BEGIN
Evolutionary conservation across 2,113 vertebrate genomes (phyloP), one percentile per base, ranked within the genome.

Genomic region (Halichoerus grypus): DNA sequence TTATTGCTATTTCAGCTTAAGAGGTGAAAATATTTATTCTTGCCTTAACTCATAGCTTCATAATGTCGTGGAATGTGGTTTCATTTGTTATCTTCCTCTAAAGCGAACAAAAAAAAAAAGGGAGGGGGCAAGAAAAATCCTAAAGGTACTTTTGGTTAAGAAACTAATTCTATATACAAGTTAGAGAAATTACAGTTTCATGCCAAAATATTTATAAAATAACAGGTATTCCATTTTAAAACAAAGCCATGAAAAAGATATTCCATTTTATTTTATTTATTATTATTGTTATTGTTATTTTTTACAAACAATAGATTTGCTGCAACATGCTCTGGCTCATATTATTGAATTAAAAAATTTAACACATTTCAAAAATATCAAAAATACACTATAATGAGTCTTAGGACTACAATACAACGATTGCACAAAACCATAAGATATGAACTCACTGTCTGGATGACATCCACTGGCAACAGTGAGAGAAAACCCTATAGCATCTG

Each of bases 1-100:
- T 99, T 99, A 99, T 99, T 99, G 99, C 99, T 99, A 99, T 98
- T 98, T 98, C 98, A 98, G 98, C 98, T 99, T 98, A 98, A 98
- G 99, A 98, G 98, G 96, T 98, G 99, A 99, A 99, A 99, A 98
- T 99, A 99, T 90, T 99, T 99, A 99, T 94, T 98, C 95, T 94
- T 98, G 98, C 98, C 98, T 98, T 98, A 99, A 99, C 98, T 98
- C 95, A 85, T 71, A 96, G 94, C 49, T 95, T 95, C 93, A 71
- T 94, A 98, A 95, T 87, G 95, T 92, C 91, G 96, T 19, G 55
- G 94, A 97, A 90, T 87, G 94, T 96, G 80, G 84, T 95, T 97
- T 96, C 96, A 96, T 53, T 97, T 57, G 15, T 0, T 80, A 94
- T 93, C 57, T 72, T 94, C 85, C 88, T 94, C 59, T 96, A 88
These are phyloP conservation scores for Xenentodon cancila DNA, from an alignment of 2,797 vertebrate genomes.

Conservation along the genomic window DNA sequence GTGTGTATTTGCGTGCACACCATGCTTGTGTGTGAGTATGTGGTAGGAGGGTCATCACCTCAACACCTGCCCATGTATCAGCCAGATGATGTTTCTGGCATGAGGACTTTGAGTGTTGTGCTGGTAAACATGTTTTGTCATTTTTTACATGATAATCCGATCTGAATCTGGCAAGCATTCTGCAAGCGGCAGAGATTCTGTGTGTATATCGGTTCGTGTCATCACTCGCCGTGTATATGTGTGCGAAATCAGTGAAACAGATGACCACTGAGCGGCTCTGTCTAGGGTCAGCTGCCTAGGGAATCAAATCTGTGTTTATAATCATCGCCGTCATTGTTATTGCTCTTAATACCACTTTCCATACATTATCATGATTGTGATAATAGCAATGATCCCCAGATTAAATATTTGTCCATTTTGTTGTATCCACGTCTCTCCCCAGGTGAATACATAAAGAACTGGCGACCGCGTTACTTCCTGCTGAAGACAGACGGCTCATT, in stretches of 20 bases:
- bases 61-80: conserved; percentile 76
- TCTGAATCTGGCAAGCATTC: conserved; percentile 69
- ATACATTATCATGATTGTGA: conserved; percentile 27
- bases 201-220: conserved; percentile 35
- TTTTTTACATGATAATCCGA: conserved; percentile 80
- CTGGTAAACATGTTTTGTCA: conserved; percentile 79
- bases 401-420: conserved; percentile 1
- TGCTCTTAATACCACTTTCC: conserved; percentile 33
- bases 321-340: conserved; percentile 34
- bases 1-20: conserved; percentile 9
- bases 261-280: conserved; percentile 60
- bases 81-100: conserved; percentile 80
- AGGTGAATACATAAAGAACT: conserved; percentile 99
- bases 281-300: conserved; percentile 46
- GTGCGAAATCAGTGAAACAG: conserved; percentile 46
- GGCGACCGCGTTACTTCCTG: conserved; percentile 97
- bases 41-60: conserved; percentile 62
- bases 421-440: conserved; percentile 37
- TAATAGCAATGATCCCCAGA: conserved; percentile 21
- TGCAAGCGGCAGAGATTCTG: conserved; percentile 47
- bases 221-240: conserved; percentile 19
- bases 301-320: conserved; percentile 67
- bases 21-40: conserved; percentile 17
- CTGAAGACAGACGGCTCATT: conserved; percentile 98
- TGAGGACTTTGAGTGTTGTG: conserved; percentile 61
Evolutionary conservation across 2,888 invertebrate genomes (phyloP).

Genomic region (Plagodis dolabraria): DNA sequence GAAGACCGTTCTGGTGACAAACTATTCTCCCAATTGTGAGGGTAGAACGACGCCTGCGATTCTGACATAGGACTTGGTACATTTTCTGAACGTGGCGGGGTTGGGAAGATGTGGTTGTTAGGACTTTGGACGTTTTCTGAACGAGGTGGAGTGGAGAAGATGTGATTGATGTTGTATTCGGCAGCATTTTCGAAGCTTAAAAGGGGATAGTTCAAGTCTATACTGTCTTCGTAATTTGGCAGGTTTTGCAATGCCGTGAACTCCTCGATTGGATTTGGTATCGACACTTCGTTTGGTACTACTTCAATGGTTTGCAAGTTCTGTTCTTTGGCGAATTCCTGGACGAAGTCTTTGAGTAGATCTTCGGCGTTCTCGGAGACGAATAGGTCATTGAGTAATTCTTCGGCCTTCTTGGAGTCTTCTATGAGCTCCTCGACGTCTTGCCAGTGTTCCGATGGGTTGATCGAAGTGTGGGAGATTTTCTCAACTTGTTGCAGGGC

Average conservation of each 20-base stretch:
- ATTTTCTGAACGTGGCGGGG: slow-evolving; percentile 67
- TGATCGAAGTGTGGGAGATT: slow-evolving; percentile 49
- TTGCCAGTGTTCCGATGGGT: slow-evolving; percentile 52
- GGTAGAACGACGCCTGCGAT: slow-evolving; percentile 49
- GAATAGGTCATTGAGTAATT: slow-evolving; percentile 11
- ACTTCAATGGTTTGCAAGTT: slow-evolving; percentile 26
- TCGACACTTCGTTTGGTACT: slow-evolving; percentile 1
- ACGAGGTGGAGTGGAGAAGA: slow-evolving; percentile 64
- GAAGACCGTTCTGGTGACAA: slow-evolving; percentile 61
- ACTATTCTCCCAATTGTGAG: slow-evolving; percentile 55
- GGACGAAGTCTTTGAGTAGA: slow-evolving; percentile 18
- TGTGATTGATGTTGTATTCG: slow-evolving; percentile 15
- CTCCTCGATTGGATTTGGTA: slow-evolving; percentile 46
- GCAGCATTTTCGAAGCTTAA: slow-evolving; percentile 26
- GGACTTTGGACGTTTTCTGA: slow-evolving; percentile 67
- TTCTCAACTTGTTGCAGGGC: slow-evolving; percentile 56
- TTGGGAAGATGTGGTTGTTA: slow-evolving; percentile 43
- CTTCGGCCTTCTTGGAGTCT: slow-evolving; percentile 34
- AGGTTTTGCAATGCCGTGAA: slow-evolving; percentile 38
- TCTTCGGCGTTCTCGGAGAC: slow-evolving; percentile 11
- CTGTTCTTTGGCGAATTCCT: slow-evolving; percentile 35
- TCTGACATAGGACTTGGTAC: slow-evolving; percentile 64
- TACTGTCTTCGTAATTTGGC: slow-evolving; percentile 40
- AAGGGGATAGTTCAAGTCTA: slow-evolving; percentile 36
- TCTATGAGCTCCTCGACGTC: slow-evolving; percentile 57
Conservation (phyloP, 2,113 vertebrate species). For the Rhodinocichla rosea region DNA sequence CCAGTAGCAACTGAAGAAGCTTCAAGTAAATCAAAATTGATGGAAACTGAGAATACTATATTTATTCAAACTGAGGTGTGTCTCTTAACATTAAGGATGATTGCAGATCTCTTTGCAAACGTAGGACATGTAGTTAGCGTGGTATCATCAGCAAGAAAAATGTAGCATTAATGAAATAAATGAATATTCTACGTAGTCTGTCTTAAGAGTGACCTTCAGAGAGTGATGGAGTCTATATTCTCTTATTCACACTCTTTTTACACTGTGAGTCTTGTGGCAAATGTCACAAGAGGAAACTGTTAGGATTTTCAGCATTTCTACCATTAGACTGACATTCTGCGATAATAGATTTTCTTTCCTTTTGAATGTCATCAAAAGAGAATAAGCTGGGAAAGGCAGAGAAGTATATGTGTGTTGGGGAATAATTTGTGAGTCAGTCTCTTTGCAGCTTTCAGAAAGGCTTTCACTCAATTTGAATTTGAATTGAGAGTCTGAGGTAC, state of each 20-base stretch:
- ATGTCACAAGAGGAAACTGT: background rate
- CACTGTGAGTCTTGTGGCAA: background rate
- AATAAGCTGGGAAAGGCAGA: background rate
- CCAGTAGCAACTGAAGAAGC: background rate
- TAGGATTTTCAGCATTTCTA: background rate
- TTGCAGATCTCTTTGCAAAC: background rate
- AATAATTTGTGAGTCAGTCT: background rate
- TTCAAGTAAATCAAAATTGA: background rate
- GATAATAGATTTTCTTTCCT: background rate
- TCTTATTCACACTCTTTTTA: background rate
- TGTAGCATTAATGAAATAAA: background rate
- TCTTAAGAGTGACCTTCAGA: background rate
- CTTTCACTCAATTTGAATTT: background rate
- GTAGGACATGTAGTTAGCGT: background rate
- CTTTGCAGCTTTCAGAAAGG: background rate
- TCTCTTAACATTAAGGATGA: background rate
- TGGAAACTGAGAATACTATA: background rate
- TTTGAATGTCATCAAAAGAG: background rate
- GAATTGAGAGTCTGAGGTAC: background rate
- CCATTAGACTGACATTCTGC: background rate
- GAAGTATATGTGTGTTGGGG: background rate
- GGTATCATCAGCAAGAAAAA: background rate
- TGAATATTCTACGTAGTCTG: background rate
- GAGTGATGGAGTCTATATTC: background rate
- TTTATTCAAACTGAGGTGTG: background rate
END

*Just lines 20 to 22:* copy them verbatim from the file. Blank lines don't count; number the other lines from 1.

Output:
- TTTTTTACATGATAATCCGA: conserved; percentile 80
- CTGGTAAACATGTTTTGTCA: conserved; percentile 79
- bases 401-420: conserved; percentile 1